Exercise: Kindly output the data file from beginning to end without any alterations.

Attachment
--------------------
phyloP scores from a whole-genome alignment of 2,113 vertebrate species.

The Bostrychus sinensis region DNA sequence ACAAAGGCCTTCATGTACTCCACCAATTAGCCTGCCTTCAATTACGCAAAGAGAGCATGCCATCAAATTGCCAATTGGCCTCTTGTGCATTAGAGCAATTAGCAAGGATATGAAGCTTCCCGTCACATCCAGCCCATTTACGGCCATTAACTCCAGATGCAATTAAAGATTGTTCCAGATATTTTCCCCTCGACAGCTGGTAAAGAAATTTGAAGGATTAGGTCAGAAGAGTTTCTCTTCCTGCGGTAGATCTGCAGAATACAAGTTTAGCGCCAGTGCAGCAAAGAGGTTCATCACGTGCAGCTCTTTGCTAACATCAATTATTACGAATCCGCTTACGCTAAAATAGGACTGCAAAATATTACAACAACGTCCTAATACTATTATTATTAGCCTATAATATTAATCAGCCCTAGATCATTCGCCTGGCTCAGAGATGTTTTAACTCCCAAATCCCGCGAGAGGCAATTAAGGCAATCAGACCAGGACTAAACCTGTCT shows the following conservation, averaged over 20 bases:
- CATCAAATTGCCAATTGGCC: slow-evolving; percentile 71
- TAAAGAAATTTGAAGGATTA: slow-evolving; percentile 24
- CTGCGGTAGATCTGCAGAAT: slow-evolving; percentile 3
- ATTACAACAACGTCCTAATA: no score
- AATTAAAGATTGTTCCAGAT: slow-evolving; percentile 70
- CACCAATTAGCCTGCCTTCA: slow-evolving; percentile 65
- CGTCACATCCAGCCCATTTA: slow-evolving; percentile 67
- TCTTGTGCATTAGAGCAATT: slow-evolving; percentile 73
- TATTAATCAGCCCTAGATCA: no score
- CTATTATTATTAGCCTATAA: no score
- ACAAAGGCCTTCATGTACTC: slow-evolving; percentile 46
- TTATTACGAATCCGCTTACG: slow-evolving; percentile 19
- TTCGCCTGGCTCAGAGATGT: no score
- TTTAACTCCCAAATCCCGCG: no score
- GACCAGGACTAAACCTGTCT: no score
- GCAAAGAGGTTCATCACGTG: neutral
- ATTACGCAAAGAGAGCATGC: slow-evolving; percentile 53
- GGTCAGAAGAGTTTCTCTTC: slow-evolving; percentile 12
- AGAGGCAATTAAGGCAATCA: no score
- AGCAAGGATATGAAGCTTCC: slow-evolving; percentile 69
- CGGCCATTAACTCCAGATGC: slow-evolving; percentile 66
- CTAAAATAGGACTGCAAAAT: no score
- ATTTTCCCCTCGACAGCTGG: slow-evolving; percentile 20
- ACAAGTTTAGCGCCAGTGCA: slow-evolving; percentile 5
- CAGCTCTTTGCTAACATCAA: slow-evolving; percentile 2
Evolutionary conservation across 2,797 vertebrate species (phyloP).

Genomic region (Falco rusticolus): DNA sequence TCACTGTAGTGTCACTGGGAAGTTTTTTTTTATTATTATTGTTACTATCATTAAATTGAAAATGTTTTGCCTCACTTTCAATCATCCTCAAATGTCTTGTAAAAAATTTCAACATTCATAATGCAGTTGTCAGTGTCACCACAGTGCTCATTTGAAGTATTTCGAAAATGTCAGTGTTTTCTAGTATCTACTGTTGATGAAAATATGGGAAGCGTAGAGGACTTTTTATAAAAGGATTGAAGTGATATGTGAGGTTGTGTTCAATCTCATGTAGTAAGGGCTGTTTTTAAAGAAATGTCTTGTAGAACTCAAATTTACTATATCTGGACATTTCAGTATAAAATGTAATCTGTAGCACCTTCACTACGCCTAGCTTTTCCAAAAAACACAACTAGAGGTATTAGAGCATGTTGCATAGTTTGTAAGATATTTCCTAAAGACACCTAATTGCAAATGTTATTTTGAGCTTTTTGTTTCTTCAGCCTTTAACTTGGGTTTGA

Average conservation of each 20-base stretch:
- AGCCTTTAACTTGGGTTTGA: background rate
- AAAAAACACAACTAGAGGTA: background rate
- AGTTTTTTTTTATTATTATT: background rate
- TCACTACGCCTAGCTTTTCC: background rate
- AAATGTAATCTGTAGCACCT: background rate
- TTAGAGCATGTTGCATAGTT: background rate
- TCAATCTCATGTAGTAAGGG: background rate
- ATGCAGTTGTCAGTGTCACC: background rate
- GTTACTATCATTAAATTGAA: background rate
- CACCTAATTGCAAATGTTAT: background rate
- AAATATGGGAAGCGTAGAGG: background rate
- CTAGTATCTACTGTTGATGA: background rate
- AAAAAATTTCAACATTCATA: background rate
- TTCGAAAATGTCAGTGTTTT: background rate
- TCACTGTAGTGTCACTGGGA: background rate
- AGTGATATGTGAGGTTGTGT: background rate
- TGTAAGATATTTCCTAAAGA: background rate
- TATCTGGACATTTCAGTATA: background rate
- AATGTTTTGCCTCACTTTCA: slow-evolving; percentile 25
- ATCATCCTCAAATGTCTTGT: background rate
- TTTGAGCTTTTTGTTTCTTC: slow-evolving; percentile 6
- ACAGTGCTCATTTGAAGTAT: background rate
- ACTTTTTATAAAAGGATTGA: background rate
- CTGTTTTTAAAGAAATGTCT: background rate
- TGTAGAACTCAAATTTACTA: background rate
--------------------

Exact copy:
phyloP scores from a whole-genome alignment of 2,113 vertebrate species.

The Bostrychus sinensis region DNA sequence ACAAAGGCCTTCATGTACTCCACCAATTAGCCTGCCTTCAATTACGCAAAGAGAGCATGCCATCAAATTGCCAATTGGCCTCTTGTGCATTAGAGCAATTAGCAAGGATATGAAGCTTCCCGTCACATCCAGCCCATTTACGGCCATTAACTCCAGATGCAATTAAAGATTGTTCCAGATATTTTCCCCTCGACAGCTGGTAAAGAAATTTGAAGGATTAGGTCAGAAGAGTTTCTCTTCCTGCGGTAGATCTGCAGAATACAAGTTTAGCGCCAGTGCAGCAAAGAGGTTCATCACGTGCAGCTCTTTGCTAACATCAATTATTACGAATCCGCTTACGCTAAAATAGGACTGCAAAATATTACAACAACGTCCTAATACTATTATTATTAGCCTATAATATTAATCAGCCCTAGATCATTCGCCTGGCTCAGAGATGTTTTAACTCCCAAATCCCGCGAGAGGCAATTAAGGCAATCAGACCAGGACTAAACCTGTCT shows the following conservation, averaged over 20 bases:
- CATCAAATTGCCAATTGGCC: slow-evolving; percentile 71
- TAAAGAAATTTGAAGGATTA: slow-evolving; percentile 24
- CTGCGGTAGATCTGCAGAAT: slow-evolving; percentile 3
- ATTACAACAACGTCCTAATA: no score
- AATTAAAGATTGTTCCAGAT: slow-evolving; percentile 70
- CACCAATTAGCCTGCCTTCA: slow-evolving; percentile 65
- CGTCACATCCAGCCCATTTA: slow-evolving; percentile 67
- TCTTGTGCATTAGAGCAATT: slow-evolving; percentile 73
- TATTAATCAGCCCTAGATCA: no score
- CTATTATTATTAGCCTATAA: no score
- ACAAAGGCCTTCATGTACTC: slow-evolving; percentile 46
- TTATTACGAATCCGCTTACG: slow-evolving; percentile 19
- TTCGCCTGGCTCAGAGATGT: no score
- TTTAACTCCCAAATCCCGCG: no score
- GACCAGGACTAAACCTGTCT: no score
- GCAAAGAGGTTCATCACGTG: neutral
- ATTACGCAAAGAGAGCATGC: slow-evolving; percentile 53
- GGTCAGAAGAGTTTCTCTTC: slow-evolving; percentile 12
- AGAGGCAATTAAGGCAATCA: no score
- AGCAAGGATATGAAGCTTCC: slow-evolving; percentile 69
- CGGCCATTAACTCCAGATGC: slow-evolving; percentile 66
- CTAAAATAGGACTGCAAAAT: no score
- ATTTTCCCCTCGACAGCTGG: slow-evolving; percentile 20
- ACAAGTTTAGCGCCAGTGCA: slow-evolving; percentile 5
- CAGCTCTTTGCTAACATCAA: slow-evolving; percentile 2
Evolutionary conservation across 2,797 vertebrate species (phyloP).

Genomic region (Falco rusticolus): DNA sequence TCACTGTAGTGTCACTGGGAAGTTTTTTTTTATTATTATTGTTACTATCATTAAATTGAAAATGTTTTGCCTCACTTTCAATCATCCTCAAATGTCTTGTAAAAAATTTCAACATTCATAATGCAGTTGTCAGTGTCACCACAGTGCTCATTTGAAGTATTTCGAAAATGTCAGTGTTTTCTAGTATCTACTGTTGATGAAAATATGGGAAGCGTAGAGGACTTTTTATAAAAGGATTGAAGTGATATGTGAGGTTGTGTTCAATCTCATGTAGTAAGGGCTGTTTTTAAAGAAATGTCTTGTAGAACTCAAATTTACTATATCTGGACATTTCAGTATAAAATGTAATCTGTAGCACCTTCACTACGCCTAGCTTTTCCAAAAAACACAACTAGAGGTATTAGAGCATGTTGCATAGTTTGTAAGATATTTCCTAAAGACACCTAATTGCAAATGTTATTTTGAGCTTTTTGTTTCTTCAGCCTTTAACTTGGGTTTGA

Average conservation of each 20-base stretch:
- AGCCTTTAACTTGGGTTTGA: background rate
- AAAAAACACAACTAGAGGTA: background rate
- AGTTTTTTTTTATTATTATT: background rate
- TCACTACGCCTAGCTTTTCC: background rate
- AAATGTAATCTGTAGCACCT: background rate
- TTAGAGCATGTTGCATAGTT: background rate
- TCAATCTCATGTAGTAAGGG: background rate
- ATGCAGTTGTCAGTGTCACC: background rate
- GTTACTATCATTAAATTGAA: background rate
- CACCTAATTGCAAATGTTAT: background rate
- AAATATGGGAAGCGTAGAGG: background rate
- CTAGTATCTACTGTTGATGA: background rate
- AAAAAATTTCAACATTCATA: background rate
- TTCGAAAATGTCAGTGTTTT: background rate
- TCACTGTAGTGTCACTGGGA: background rate
- AGTGATATGTGAGGTTGTGT: background rate
- TGTAAGATATTTCCTAAAGA: background rate
- TATCTGGACATTTCAGTATA: background rate
- AATGTTTTGCCTCACTTTCA: slow-evolving; percentile 25
- ATCATCCTCAAATGTCTTGT: background rate
- TTTGAGCTTTTTGTTTCTTC: slow-evolving; percentile 6
- ACAGTGCTCATTTGAAGTAT: background rate
- ACTTTTTATAAAAGGATTGA: background rate
- CTGTTTTTAAAGAAATGTCT: background rate
- TGTAGAACTCAAATTTACTA: background rate